“You look like a toddler stretched out,” was one response to the OnePiece cited by The Guardian in a recent article about the international trend. The article in the British daily asks whether it is possible for a man to be taken seriously while dressed like a toddler. “A journey back to the womb,” was another dour judgment expressed in the paper.

Fans of the loose-fitting fleece cotton garments, otherwise known as “onesies,” argue that they are perfect for chilling out after a tough day at the office. They are undoubtedly comfy for lounging around at home or reclining in front of an open fire after a full day on the ski slopes.

The idea for the warm, colorful garments came about (more…)

It’s made of silk organza and cotton, and it has lots of hooks. The roughly 10 meter long wedding dress by Iselin Engan of Norway is a modular garment, which can be worn at a conventional length or extended to suit someone exceptionally tall, who is standing in a room with an exceptionally high ceiling.

The scary and romantic art-dress by Iselin which was recently exhibited at a Stockholm art gallery plays a leading role in a fashion film called “Rend Fou.” The fashion designer is currently studying film in Lodz, Poland, at the college where famed director Roman Polanski learned his craft.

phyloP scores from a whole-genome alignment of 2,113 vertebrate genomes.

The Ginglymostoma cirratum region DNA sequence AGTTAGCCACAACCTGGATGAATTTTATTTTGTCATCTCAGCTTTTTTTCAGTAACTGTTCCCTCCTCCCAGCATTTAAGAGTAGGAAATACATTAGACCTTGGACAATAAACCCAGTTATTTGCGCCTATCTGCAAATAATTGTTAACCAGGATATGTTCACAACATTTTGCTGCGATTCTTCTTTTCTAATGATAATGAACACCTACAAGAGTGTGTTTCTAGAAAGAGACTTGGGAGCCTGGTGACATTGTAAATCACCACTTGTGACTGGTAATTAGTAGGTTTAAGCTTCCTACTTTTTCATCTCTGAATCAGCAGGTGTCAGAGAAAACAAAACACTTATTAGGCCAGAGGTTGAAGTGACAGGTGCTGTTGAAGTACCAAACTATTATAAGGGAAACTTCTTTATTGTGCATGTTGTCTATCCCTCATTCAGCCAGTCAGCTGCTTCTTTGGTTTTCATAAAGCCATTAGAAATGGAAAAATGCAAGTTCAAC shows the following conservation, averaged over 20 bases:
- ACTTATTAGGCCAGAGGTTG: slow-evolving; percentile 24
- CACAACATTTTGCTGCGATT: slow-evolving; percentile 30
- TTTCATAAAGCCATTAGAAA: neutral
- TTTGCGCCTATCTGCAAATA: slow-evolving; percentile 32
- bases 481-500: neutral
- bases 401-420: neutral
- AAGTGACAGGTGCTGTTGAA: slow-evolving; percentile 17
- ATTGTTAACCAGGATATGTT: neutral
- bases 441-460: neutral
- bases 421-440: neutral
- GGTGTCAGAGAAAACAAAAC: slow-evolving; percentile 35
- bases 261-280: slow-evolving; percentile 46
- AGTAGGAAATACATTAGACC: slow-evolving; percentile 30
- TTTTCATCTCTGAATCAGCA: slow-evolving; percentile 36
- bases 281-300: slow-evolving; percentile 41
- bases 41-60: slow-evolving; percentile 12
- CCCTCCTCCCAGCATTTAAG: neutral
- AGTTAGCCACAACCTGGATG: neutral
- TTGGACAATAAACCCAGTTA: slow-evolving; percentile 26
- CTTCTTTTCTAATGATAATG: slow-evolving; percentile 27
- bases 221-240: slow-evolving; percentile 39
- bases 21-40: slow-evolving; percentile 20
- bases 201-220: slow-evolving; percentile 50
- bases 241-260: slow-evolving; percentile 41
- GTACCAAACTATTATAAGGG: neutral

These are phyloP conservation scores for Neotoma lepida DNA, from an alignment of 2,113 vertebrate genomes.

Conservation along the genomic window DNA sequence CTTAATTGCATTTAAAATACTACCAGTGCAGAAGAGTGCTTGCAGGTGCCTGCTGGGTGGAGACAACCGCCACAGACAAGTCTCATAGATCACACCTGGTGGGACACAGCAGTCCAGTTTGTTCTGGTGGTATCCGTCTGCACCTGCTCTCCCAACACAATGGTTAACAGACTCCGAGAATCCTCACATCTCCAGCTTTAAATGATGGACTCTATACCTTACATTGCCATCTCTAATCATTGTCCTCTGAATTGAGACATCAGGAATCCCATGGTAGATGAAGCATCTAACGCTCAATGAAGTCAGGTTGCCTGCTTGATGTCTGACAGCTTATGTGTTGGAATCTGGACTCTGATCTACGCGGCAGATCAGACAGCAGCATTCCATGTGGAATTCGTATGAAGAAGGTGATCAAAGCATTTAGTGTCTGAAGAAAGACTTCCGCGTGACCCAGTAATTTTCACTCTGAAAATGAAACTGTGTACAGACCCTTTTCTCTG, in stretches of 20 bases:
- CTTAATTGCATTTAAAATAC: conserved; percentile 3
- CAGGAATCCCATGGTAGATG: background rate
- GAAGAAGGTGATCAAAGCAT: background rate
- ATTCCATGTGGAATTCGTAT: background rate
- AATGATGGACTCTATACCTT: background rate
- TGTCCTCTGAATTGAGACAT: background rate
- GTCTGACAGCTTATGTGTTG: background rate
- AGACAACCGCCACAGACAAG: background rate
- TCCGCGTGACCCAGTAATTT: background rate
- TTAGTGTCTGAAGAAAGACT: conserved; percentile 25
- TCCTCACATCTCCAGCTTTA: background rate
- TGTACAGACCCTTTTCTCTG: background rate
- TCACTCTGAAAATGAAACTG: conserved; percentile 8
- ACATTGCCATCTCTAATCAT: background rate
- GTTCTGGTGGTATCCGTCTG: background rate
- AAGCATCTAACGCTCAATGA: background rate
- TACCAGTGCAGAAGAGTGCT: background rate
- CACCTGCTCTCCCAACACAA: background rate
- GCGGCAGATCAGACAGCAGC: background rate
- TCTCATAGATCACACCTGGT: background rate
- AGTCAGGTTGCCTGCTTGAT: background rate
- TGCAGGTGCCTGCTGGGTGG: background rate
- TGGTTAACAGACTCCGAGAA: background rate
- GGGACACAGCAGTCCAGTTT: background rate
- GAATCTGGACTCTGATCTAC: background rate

“I think fashion and film go very well together,” Iselin explained, when we recently met at Galleri Duerr exhibit.
Iselin is something of a celebrity designer in her native Norway. Crown Princess Mette-Marit, a fashionista of the first rank, has been photographed several times wearing her frocks. Iselin says that her next collection, which will be launched next year, will be “a more complex expression.”

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Take one person with a bright idea, add a second one, a third one and keep going. If one collects enough clever and ambitious people together in one room a critical mass is achieved, and the result is an explosion of creativity. That is what happened in Stockholm last night, as some 30 fashion designers, artists, and other folk from Iceland, Finland, Sweden, Denmark and Norway—and some brilliant Estonians—got together in a gallery to chat, show their projects, and network. (more…)


The Scandinavians may have their faults, but they sure know how to stay warm in the winter. Check out these cozy-looking loutfits by Chill Norway. The family-owned firm was founded in 2004 by two sisters, Line Gaarud Houge and Nanna Gaarud. Their webpage informs us that the ladies are in their mid thirties and mothers of two; their goal was to create a brand that represented themselves and their lifestyle. (more…)